Macroeconomics: The Day Ahead for 21 October

  • Modest run of data to end the week: digesting Japan CPI, Korea Trade, UK GfK Consumer Confidence, Retail Sales and PSNB; Eurozone Consumer Confidence and Canada Retail Sales ahead: UK Politics and EU Summit in focus, smattering of central bank speakers; more US Q3 earnings
  • UK: Consumer Confidence pick-up, but still weak; Retail Sales slide and wider budget deficit a reminder of challenges facing new PM
  • UK politics: new PM faces huge uphill climb to restore confidence and credibility; likelihood of further Conservative internecine warfare to sustain higher GBP risk premia

EVENTS PREVIEW

The week ends on something of a damp squib in terms of the schedule of data and events, with Japan’s National CPI and the array of UK GfK Consumer Confidence, Retail Sales and PSNB budget data to digest, while Canadian Retail Sales and provisional Eurozone Consumer Confidence are the only notable items ahead. There are a few central bank speakers, but barring off-topic comments, these are unlikely to have much impact, while a modest run of US earnings reports features American Express, Schlumberger and Verizon. Next week’s data run is dominated by surveys at the start of the, first and foremost the G7 flash PMIs, German Ifo and Consumer Confidence, while the back end of the week US European and South Korea Q3 GDP along with national October CPI readings in the Eurozone. While no date has been set, the delayed run of China Q3 GDP, monthly activity data and Trade are also likely to be published. In monetary policy terms, the ECB meeting gets top billing (75 bps rate hike expected, and focus on QT timeline discussions), with the Bank of Canada seen hiking 50 bps and the Bank of Japan expected to hold. Eminently politics will continue to cast a dark shadow, be that at national levels or geopolitically.

** U.K. – Sep Retail Sales, Oct GfK Consumer Confidence **
– Given the seemingly endless chaos in UK politics, today’s run of data will be nothing more than statistical roadkill, though it will serve as a reminder that whoever does become PM will have an economic crisis to contend with. The better-than-expected Consumer Confidence (-47 vs. forecast -52 and prior -49) was more than offset by the much sharper-than-expected slide in Retail Sales, and wider-than-expected PSNB budget deficit.

a) The hope of many was that the embarrassing budgetary U-turn over the past week might just usher in a little bit of calm to UK politics, but this was clearly not to be.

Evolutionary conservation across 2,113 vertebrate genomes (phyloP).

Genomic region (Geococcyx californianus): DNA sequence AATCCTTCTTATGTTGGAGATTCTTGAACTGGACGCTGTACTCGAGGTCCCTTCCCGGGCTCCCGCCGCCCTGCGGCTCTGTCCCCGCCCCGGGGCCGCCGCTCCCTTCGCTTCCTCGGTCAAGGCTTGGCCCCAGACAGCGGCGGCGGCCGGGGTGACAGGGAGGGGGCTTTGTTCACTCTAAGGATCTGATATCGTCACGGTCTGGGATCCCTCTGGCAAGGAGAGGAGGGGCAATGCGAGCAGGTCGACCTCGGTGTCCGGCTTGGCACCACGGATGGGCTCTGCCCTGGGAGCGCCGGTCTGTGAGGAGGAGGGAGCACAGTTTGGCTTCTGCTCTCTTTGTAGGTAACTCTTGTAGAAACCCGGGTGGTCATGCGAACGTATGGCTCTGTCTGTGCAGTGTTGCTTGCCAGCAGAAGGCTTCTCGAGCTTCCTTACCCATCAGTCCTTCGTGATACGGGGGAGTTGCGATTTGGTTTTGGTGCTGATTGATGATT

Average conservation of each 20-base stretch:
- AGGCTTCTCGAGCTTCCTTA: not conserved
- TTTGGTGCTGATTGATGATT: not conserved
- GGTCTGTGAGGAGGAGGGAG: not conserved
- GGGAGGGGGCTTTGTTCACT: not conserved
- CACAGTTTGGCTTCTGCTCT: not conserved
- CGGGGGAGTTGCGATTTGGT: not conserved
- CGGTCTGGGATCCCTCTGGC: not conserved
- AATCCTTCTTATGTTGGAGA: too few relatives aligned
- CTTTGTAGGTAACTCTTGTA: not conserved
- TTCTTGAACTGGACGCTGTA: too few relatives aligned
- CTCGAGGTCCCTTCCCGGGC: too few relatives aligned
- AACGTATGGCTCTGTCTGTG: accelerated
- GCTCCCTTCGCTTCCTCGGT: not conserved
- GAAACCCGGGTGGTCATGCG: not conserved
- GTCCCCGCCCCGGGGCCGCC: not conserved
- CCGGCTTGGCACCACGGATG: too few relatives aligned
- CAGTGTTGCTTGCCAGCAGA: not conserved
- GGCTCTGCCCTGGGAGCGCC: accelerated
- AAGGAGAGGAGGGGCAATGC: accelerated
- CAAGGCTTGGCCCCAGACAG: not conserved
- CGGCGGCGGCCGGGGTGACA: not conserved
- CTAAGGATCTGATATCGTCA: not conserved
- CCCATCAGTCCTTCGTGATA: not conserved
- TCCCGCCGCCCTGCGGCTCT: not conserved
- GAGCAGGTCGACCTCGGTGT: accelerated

b) Who’s next? Well the front runners according to the bookies are Sunak and Mordaunt, though there is a suggestion that Boris Johnson will throw his hat in the ring. Chancellor Hunt is still due to detail the Medium Term Financial Strategy on 31 October, implying he will stay on, but a week is now a very long time in UK politics. The sense is that there are a) some very undemocratic forces at work, and b) a huge self-inflicted amount of economic damage to be rectified, but that any solution is likely to present even more stagflationary headwinds to an economy already reeling from the impact of the cost of living crisis.

c) Interestingly BoE’s Broadbent yesterday suggested that markets discounting a 5.25% peak Base Rate are overestimating how rates may go, and adding that rates at that level would probably result in a 5% (cumulative) decline In GDP. This obviously got largely lost in all the political furore, but should nevertheless be taken on board.

d) Very difficult to see how confidence in the UK’s economic management and political stability can be restored to attract broad-based foreign inflows in the short to medium term after what has happened in recent months (there will of course always be the speculative element that may look to pick up some “bargains”, but that is certainly not what the UK needs.

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Risk Warning: Investments in Equities, Contracts for Difference (CFDs) in any instrument, Futures, Options, Derivatives and Foreign Exchange can fluctuate in value. Investors should therefore be aware that they may not realise the initial amount invested and may incur additional liabilities. These investments may be subject to above average financial risk of loss. Investors should consider their financial circumstances, investment experience and if it is appropriate to invest. If necessary, seek independent financial advice.

ADM Investor Services International Limited, registered in England No. 2547805, is authorised and regulated by the Financial Conduct Authority [FRN 148474] and is a member of the London Stock Exchange. Registered office: 3rd Floor, The Minster Building, 21 Mincing Lane, London EC3R 7AG.                  

A subsidiary of Archer Daniels Midland Company.

© 2021 ADM Investor Services International Limited.

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